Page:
The women that walked Chanel Pre-Fall last night wore their war paint well—baring cheeks, lids, and temples that were burnished with gold and silver cross-hatching, inky black mascara and liner on top lashes only, and natural, pink-toned lips. To complement the makeup created by Peter Philips, Sam McKnight tucked double-C stamped feathers into select models’ wind-tousled low ponytails, while others sported a Lady Gaga (the early years)-style bow comprised of actual strands. Who knew playing cowboys and Indians could be so chic? Well, I suppose Karl had an idea.
Rag & Bone looked rather sporty for Pre-Fall 2014, incorporating racer stripes, mesh, and leather into its black and white collection. To complete the athletic apparel, the designers added an accessory that is perhaps a precursor to what we’ll see on the ice (worn by figure skaters) at the upcoming Winter Olympics in Sochi: scrunchies. This isn’t the first time the extravagant hair ties have made an appearance on the runway—they showed up at Marc Jacobs in Spring 2010 and at Ashish for Spring 2013. Carrie Bradshaw may have made this astute observation on Sex and the City many moons ago, “[Women wear scrunchies] in the bathroom maybe, when they’re washing their faces…No woman who works at W magazine and lives on Perry Street would be caught dead at a hip downtown restaurant wearing a scrunchie,” but times, they are a-changin’. If Birkenstocks can make a comeback among the street-style set, anything is possible.
The look at Victoria’s Secret hasn’t changed much in the eighteen years since Angels in lacy underwear and million-dollar bras captured the world’s attention in more than 185 countries, but it’s the subtleties, hair pro Orlando Pita explained, that make all the difference. “In the past we’ve done a dry, sandy, beachy texture, but this year it’s shiny and glossy,” he said. While this may appear like a minor change to the naked eye, it makes a major impact on high-def cameras.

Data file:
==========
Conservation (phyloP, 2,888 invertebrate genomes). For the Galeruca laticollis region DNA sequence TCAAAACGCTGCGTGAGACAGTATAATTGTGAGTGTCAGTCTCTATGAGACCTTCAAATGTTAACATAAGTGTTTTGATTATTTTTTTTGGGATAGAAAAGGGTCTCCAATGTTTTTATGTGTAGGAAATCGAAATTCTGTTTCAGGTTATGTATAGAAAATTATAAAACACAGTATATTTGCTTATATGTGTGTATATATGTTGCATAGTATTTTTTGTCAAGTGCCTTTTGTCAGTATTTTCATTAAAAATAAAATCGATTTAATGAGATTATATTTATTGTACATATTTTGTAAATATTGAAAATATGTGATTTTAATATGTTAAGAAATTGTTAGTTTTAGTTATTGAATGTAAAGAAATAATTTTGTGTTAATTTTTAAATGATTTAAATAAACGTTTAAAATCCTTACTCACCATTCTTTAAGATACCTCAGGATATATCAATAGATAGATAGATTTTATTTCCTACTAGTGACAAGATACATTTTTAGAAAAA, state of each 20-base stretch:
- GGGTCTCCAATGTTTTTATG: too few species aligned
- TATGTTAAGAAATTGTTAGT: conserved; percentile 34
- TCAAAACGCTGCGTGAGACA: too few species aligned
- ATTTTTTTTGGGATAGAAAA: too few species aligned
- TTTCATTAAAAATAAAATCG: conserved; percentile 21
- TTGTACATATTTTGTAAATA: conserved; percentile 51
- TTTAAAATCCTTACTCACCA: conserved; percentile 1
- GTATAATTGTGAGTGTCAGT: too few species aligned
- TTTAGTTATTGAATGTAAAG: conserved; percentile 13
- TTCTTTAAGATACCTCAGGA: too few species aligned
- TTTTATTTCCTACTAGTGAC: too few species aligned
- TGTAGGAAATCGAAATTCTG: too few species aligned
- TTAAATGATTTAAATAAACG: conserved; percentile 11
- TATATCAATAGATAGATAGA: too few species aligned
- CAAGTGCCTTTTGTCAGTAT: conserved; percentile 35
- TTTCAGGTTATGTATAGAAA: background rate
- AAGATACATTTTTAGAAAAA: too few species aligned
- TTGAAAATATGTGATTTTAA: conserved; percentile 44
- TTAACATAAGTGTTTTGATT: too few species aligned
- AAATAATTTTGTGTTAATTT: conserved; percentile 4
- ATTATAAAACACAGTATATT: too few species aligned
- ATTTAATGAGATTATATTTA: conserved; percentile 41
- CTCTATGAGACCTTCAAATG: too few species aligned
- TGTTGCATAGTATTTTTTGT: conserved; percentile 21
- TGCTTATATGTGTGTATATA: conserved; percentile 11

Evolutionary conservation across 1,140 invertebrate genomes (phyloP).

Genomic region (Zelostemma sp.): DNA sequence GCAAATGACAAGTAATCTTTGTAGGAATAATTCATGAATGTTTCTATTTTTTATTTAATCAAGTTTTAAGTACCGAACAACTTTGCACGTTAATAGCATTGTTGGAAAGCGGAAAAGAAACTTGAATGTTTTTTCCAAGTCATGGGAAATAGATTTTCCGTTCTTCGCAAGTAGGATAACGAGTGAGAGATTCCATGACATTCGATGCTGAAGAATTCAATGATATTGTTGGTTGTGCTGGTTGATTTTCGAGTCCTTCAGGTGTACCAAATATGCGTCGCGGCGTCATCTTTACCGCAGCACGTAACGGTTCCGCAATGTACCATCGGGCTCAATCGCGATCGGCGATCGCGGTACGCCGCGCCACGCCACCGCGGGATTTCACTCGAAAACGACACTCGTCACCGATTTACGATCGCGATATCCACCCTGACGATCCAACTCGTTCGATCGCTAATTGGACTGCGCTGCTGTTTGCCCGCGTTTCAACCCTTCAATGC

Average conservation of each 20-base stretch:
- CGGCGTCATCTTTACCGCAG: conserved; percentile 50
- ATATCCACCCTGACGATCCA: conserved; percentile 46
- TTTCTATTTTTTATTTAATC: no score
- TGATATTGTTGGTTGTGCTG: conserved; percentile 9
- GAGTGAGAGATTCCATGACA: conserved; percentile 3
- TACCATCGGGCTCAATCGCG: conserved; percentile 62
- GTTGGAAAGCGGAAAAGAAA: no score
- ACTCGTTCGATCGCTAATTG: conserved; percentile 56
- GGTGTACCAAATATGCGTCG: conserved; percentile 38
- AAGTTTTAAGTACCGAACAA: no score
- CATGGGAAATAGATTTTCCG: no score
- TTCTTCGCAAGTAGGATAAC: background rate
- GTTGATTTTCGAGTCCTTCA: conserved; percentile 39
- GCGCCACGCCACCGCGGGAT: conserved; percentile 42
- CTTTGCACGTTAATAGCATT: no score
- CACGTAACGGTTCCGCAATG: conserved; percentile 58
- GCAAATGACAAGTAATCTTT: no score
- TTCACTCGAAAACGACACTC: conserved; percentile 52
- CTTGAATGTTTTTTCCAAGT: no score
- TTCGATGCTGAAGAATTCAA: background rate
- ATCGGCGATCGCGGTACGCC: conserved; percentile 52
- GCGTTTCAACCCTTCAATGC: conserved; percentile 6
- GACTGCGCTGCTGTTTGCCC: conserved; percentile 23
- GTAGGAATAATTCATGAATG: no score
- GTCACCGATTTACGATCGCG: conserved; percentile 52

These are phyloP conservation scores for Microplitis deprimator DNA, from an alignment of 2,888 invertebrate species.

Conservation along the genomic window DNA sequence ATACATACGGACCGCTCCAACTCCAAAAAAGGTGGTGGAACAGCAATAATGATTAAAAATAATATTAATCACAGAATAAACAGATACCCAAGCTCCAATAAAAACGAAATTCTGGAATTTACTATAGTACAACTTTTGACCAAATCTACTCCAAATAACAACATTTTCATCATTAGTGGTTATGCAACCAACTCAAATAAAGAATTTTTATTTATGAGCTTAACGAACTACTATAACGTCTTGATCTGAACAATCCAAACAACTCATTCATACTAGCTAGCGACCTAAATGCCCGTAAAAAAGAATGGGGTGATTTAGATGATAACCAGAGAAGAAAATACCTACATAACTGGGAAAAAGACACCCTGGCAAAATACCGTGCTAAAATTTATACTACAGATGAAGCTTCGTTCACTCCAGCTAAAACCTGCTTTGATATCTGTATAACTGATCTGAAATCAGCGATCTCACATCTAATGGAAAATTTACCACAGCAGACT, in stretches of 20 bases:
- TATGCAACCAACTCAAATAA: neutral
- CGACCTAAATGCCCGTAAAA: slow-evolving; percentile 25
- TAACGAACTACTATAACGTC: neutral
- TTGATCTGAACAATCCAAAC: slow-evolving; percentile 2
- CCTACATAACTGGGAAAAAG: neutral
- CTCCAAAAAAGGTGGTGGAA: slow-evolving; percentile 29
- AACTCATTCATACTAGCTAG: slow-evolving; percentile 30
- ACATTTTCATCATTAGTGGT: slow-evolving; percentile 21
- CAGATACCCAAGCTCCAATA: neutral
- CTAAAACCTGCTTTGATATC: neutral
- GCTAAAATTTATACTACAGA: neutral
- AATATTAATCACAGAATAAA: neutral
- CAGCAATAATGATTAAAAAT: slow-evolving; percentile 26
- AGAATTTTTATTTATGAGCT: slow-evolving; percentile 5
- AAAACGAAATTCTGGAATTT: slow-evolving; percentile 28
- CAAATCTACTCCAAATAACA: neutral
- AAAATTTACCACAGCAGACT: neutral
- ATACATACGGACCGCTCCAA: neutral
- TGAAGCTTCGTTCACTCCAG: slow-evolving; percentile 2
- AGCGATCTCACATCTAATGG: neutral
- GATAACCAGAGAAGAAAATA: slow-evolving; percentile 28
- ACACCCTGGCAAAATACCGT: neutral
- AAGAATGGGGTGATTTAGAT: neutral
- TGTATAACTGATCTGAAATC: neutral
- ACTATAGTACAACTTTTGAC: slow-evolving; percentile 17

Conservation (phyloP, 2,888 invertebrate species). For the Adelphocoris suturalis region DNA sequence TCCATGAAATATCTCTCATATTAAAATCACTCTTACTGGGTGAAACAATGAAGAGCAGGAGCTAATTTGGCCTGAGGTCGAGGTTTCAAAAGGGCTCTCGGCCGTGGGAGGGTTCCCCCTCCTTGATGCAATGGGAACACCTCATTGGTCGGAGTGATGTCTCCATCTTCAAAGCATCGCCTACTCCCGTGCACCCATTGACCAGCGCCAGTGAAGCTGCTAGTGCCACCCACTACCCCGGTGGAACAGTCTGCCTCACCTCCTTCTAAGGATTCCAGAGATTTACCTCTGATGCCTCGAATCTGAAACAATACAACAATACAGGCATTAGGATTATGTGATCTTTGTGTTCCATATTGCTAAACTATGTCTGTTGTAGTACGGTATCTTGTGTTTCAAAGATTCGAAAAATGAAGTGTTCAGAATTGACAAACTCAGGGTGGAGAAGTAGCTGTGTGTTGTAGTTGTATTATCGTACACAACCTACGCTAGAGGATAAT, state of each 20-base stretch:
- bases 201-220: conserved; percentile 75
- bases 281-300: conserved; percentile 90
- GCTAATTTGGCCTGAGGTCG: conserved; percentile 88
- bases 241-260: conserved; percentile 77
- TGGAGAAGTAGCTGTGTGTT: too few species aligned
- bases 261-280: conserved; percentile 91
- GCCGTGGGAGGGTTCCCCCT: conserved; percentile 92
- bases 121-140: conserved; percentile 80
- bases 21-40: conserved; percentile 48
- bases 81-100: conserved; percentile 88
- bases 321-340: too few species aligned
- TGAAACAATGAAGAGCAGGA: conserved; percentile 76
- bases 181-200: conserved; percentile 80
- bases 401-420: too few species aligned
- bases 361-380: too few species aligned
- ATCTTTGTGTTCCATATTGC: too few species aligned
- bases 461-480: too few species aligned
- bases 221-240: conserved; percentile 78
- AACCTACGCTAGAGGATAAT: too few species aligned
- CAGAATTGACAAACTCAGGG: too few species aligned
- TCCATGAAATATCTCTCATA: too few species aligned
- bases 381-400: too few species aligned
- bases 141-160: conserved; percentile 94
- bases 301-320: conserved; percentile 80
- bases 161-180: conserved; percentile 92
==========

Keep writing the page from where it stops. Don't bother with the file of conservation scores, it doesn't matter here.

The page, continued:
For face painter Dick Page, he aimed to make the girls look a bit more “scruffy,” which caught the attention of one of the executive producers of the fashion show. (Scruffy and sexy might not normally go hand in hand, but when it comes to Page, you have to trust that the finished product will be spot-on.) During the huddle with both beauty gurus, last year’s look was discussed: Lipstick should give way to a more balm-y, just bitten mouth; the shadow should be a bit more smudgy (and therein lies the scruff); and absolutely no glitter should be used.
To get the glistening waves, Pita prepped the strands with Victoria’s Secret So Sexy Body & Hold Volumizing Mousse and blew them dry with a round, vented ceramic brush from ghd to build body. Next, he glued in multiple levels of extensions—opting for a tone that played up the lightest shade seen in each model’s roots. “Dark hair, especially, can look really dense on television; this [trick] gives it depth and makes it look more natural,” he said. The ends were razored to approximately each girl’s natural length, and strands were misted liberally with So Sexy Style Hold & Finish Hairspray. Using his signature technique (where the middle of the hair is wrapped under and over the barrel of a curling iron, in this case a 1.5 inch version—leaving the ends out), Pita created loose curls before finger combing and finishing with more hair spray. To get the look at home, however, he suggests using an easier-to-wield flatiron, like the forthcoming tri-zone styler from ghd. As for the part, there was great debate as to whether it should be in the middle or slightly off center, but the final decision was to follow the way each model’s hair naturally fell—keeping their individuality intact. (If you’re wondering, Karlie Kloss will be maintaining her signature bob.)